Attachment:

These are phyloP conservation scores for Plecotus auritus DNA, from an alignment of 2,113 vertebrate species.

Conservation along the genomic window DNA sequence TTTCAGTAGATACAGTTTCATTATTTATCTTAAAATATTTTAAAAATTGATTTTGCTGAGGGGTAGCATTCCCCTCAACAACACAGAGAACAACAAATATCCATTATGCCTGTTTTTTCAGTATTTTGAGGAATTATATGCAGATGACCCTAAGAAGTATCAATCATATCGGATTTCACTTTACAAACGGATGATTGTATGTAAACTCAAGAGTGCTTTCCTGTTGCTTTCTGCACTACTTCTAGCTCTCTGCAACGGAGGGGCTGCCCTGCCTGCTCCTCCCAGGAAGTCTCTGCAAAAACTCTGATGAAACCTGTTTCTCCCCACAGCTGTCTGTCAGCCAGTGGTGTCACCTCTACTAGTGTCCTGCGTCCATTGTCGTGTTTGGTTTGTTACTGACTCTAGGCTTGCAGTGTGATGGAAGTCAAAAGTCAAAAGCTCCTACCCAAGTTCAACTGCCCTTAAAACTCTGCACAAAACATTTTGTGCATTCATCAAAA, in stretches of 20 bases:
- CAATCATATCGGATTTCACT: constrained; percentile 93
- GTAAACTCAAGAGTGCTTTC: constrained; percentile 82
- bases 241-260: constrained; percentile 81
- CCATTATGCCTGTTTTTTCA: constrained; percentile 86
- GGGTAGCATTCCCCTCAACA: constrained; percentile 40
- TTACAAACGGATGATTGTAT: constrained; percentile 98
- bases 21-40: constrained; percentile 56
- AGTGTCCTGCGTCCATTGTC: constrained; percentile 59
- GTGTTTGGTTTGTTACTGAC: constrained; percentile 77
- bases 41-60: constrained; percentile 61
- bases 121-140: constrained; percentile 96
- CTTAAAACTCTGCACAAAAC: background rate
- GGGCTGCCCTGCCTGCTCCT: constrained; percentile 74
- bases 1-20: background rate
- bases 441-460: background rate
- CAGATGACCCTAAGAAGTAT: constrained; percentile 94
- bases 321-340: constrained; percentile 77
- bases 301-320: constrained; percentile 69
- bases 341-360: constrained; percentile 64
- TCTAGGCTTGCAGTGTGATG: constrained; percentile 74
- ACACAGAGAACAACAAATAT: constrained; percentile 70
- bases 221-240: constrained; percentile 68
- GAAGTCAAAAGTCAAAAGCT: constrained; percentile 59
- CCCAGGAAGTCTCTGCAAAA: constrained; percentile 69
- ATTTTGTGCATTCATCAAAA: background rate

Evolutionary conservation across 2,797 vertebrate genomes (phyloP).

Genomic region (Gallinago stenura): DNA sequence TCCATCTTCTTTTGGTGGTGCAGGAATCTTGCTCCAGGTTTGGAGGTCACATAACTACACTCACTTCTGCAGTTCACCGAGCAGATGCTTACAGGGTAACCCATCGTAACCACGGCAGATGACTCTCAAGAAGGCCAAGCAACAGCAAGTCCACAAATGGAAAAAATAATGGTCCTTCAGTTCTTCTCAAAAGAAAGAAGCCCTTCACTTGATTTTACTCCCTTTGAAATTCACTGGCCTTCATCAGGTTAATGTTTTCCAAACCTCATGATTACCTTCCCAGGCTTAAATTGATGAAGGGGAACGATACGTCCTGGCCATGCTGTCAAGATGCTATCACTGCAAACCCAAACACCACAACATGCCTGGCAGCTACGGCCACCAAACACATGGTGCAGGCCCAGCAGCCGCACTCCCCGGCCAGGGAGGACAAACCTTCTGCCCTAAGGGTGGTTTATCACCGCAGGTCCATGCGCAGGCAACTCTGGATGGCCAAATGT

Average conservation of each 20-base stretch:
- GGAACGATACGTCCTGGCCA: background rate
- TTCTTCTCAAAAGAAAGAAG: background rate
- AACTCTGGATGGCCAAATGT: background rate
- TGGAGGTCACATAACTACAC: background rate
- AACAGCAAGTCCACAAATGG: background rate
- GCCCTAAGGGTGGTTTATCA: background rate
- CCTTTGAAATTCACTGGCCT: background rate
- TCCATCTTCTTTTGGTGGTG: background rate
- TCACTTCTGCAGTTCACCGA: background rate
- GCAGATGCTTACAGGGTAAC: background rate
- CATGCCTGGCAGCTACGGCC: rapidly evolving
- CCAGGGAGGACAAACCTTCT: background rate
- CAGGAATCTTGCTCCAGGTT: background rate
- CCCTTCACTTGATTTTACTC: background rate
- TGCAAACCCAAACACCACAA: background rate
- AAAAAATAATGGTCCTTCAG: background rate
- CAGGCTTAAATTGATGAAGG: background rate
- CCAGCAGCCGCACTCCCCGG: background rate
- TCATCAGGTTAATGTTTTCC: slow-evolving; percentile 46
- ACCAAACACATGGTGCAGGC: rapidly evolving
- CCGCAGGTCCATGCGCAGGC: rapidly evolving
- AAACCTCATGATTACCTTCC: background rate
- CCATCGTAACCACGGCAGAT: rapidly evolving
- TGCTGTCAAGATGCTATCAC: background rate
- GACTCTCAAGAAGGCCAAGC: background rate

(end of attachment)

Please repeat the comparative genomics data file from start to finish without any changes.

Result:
These are phyloP conservation scores for Plecotus auritus DNA, from an alignment of 2,113 vertebrate species.

Conservation along the genomic window DNA sequence TTTCAGTAGATACAGTTTCATTATTTATCTTAAAATATTTTAAAAATTGATTTTGCTGAGGGGTAGCATTCCCCTCAACAACACAGAGAACAACAAATATCCATTATGCCTGTTTTTTCAGTATTTTGAGGAATTATATGCAGATGACCCTAAGAAGTATCAATCATATCGGATTTCACTTTACAAACGGATGATTGTATGTAAACTCAAGAGTGCTTTCCTGTTGCTTTCTGCACTACTTCTAGCTCTCTGCAACGGAGGGGCTGCCCTGCCTGCTCCTCCCAGGAAGTCTCTGCAAAAACTCTGATGAAACCTGTTTCTCCCCACAGCTGTCTGTCAGCCAGTGGTGTCACCTCTACTAGTGTCCTGCGTCCATTGTCGTGTTTGGTTTGTTACTGACTCTAGGCTTGCAGTGTGATGGAAGTCAAAAGTCAAAAGCTCCTACCCAAGTTCAACTGCCCTTAAAACTCTGCACAAAACATTTTGTGCATTCATCAAAA, in stretches of 20 bases:
- CAATCATATCGGATTTCACT: constrained; percentile 93
- GTAAACTCAAGAGTGCTTTC: constrained; percentile 82
- bases 241-260: constrained; percentile 81
- CCATTATGCCTGTTTTTTCA: constrained; percentile 86
- GGGTAGCATTCCCCTCAACA: constrained; percentile 40
- TTACAAACGGATGATTGTAT: constrained; percentile 98
- bases 21-40: constrained; percentile 56
- AGTGTCCTGCGTCCATTGTC: constrained; percentile 59
- GTGTTTGGTTTGTTACTGAC: constrained; percentile 77
- bases 41-60: constrained; percentile 61
- bases 121-140: constrained; percentile 96
- CTTAAAACTCTGCACAAAAC: background rate
- GGGCTGCCCTGCCTGCTCCT: constrained; percentile 74
- bases 1-20: background rate
- bases 441-460: background rate
- CAGATGACCCTAAGAAGTAT: constrained; percentile 94
- bases 321-340: constrained; percentile 77
- bases 301-320: constrained; percentile 69
- bases 341-360: constrained; percentile 64
- TCTAGGCTTGCAGTGTGATG: constrained; percentile 74
- ACACAGAGAACAACAAATAT: constrained; percentile 70
- bases 221-240: constrained; percentile 68
- GAAGTCAAAAGTCAAAAGCT: constrained; percentile 59
- CCCAGGAAGTCTCTGCAAAA: constrained; percentile 69
- ATTTTGTGCATTCATCAAAA: background rate

Evolutionary conservation across 2,797 vertebrate genomes (phyloP).

Genomic region (Gallinago stenura): DNA sequence TCCATCTTCTTTTGGTGGTGCAGGAATCTTGCTCCAGGTTTGGAGGTCACATAACTACACTCACTTCTGCAGTTCACCGAGCAGATGCTTACAGGGTAACCCATCGTAACCACGGCAGATGACTCTCAAGAAGGCCAAGCAACAGCAAGTCCACAAATGGAAAAAATAATGGTCCTTCAGTTCTTCTCAAAAGAAAGAAGCCCTTCACTTGATTTTACTCCCTTTGAAATTCACTGGCCTTCATCAGGTTAATGTTTTCCAAACCTCATGATTACCTTCCCAGGCTTAAATTGATGAAGGGGAACGATACGTCCTGGCCATGCTGTCAAGATGCTATCACTGCAAACCCAAACACCACAACATGCCTGGCAGCTACGGCCACCAAACACATGGTGCAGGCCCAGCAGCCGCACTCCCCGGCCAGGGAGGACAAACCTTCTGCCCTAAGGGTGGTTTATCACCGCAGGTCCATGCGCAGGCAACTCTGGATGGCCAAATGT

Average conservation of each 20-base stretch:
- GGAACGATACGTCCTGGCCA: background rate
- TTCTTCTCAAAAGAAAGAAG: background rate
- AACTCTGGATGGCCAAATGT: background rate
- TGGAGGTCACATAACTACAC: background rate
- AACAGCAAGTCCACAAATGG: background rate
- GCCCTAAGGGTGGTTTATCA: background rate
- CCTTTGAAATTCACTGGCCT: background rate
- TCCATCTTCTTTTGGTGGTG: background rate
- TCACTTCTGCAGTTCACCGA: background rate
- GCAGATGCTTACAGGGTAAC: background rate
- CATGCCTGGCAGCTACGGCC: rapidly evolving
- CCAGGGAGGACAAACCTTCT: background rate
- CAGGAATCTTGCTCCAGGTT: background rate
- CCCTTCACTTGATTTTACTC: background rate
- TGCAAACCCAAACACCACAA: background rate
- AAAAAATAATGGTCCTTCAG: background rate
- CAGGCTTAAATTGATGAAGG: background rate
- CCAGCAGCCGCACTCCCCGG: background rate
- TCATCAGGTTAATGTTTTCC: slow-evolving; percentile 46
- ACCAAACACATGGTGCAGGC: rapidly evolving
- CCGCAGGTCCATGCGCAGGC: rapidly evolving
- AAACCTCATGATTACCTTCC: background rate
- CCATCGTAACCACGGCAGAT: rapidly evolving
- TGCTGTCAAGATGCTATCAC: background rate
- GACTCTCAAGAAGGCCAAGC: background rate